ASH WEDNESDAY – February 25, 2009
A Meditation based on Genesis 2:7 & John 9
By the Rev. Walter D. Clark
Reproduced with permission
"Remember that dust you are and to dust you shall return."
Lent is a season of remembering – remembering that not only are we not God; we are dust. "Remember, O man, that dust you are."
DUST: The Bible's way of pointing to our perishability, our impermanence, our impotence, our finiteness. Dust settles for a while and then is swept away.
In general, we are embarrassed, even repulsed by dust. By preference we choose to think of things other than dust and to regard ourselves as something more than dust. When we wish to praise people, we call them "jewels" or "gems" or "diamond in the rough". When we wish to denigrate people, we call them "fluff" or "scum" or "dirt". But seldom, if ever, do we call people "dust".
Only in the Bible are we called dust. Not only that, we are commanded to remember we are but dust. Why? Because in the biblical view dust, more than fine gold, is considered the most precious substance of all.
In Genesis we read: "The Lord God formed man from the dust of the ground and breathed into his nostrils the breath of life." Dust is precious because God considers it precious. Picture no one less than God stooping low to the earth; gathering a handful of dust; and molding it into the very image of himself. God took what was seemingly worthless and made it imperishably worthy. Out of virtually nothing God brought forth somebody. Into the temporal God instilled the eternal.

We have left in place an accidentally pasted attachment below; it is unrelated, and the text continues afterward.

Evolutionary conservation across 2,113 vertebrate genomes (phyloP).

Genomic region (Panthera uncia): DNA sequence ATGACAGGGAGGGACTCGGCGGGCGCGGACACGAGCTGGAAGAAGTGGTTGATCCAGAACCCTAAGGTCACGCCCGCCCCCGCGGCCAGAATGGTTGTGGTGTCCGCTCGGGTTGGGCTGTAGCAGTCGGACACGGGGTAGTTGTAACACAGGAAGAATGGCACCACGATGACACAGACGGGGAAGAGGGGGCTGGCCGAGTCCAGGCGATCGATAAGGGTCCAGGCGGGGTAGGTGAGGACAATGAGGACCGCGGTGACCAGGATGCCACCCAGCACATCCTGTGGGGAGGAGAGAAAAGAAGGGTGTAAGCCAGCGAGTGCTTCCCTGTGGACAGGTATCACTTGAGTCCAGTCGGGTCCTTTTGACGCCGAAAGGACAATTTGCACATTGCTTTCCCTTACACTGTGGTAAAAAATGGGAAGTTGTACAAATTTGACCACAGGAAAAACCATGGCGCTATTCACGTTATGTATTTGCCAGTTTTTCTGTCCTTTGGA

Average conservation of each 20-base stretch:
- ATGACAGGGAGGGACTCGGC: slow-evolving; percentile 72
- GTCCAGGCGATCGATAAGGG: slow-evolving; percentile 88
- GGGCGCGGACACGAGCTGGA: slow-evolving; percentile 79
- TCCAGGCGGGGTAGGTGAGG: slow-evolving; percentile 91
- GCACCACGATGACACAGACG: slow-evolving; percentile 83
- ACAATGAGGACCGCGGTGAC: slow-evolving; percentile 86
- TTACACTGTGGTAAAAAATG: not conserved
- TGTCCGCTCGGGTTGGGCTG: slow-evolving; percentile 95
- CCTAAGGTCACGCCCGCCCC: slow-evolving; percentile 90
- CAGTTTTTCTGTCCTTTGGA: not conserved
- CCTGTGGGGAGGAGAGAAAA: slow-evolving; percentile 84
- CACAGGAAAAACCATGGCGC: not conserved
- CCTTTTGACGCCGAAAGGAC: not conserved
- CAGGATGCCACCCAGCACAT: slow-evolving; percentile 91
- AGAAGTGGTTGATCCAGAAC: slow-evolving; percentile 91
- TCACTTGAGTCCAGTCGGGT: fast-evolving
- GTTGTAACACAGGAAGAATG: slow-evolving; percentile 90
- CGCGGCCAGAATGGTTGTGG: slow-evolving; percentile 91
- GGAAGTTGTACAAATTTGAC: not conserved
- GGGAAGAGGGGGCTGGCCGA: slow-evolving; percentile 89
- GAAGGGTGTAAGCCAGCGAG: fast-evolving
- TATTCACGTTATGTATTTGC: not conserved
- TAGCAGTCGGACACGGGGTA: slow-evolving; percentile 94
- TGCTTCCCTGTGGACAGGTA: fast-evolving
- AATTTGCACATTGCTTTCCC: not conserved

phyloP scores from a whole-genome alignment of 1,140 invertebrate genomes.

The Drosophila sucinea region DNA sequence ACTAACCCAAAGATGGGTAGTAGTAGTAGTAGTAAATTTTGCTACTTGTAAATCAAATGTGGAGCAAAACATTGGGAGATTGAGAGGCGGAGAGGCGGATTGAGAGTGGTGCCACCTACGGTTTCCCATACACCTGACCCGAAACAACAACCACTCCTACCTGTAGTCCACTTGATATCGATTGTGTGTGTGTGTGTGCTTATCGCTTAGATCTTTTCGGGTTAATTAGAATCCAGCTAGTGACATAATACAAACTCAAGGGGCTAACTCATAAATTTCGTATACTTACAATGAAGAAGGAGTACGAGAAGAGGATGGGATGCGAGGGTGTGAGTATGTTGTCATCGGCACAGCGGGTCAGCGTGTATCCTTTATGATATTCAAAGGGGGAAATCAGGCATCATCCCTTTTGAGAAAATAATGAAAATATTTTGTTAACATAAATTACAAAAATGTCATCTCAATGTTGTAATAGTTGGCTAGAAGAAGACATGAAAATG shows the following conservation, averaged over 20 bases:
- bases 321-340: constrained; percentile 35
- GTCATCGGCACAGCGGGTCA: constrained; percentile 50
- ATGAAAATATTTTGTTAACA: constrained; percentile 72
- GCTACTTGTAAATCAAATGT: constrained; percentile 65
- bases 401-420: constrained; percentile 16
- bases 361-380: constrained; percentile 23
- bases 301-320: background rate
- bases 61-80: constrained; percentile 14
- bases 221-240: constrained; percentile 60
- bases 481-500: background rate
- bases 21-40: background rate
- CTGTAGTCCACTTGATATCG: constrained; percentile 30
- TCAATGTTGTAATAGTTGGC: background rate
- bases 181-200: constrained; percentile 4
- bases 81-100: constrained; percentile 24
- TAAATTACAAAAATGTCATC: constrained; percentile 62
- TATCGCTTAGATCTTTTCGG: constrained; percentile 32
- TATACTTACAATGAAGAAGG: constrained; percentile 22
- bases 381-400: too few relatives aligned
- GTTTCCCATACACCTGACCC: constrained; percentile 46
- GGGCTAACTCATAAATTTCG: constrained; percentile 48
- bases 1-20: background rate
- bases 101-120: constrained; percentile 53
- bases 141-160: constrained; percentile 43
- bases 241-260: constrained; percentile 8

Centuries later, in the Gospel of John, Jesus reenacts the creation story when he, of all people, stoops low to the ground and spits upon it to make a paste with which he daubs the eyes of the man born blind. "Go and wash" he says to him. And so, as we do in baptism, the man goes and washes, and when he returns, he can see.
Seemingly ignominious dust returning vision to one who could not see because of his participation in Sin which blinds us to the fact that we are but dust. Jesus, the light of life and the light of all, gives sight and insight to the blind by coming down to earth to gather up a handful of dirt. And behold, out of nobody comes somebody. Out of the less than human, with all its arrogant potential for cruelty and violence, comes somebody capable of loving, persons clothed in dignity and integrity and humility. Out of blindness comes sight. Out of deafness comes hearing.
Lent is a time to remember what we are – a season once again to recover our need for God. "Blessed are those who know their need for God," said Jesus in the Sermon on the Mount. Blessed because ever so frequently we fall prey to following too much the devices and desires of our own hearts that inevitably push us towards self-destruction. And when we follow too much the devices and desires of our own hearts, we transform ourselves into dispirited, aimless nobodies with no one to rescue us until we are again met by the risen Christ who Emmaus road-like assigns ultimate value to the dust we are by breathing into us new and eternal life. What a story of love and compassion it is! How right it is to make this story the centerpiece of our Lenten contemplation! And as we do, may each of us become greater agents and distributors of this same love and compassion to a world in need, beginning with our own community. AMEN.
The Rev. Walter D. Clark | Beckford Parish | Woodstock, Virginia | Mt. Jackson, Virginia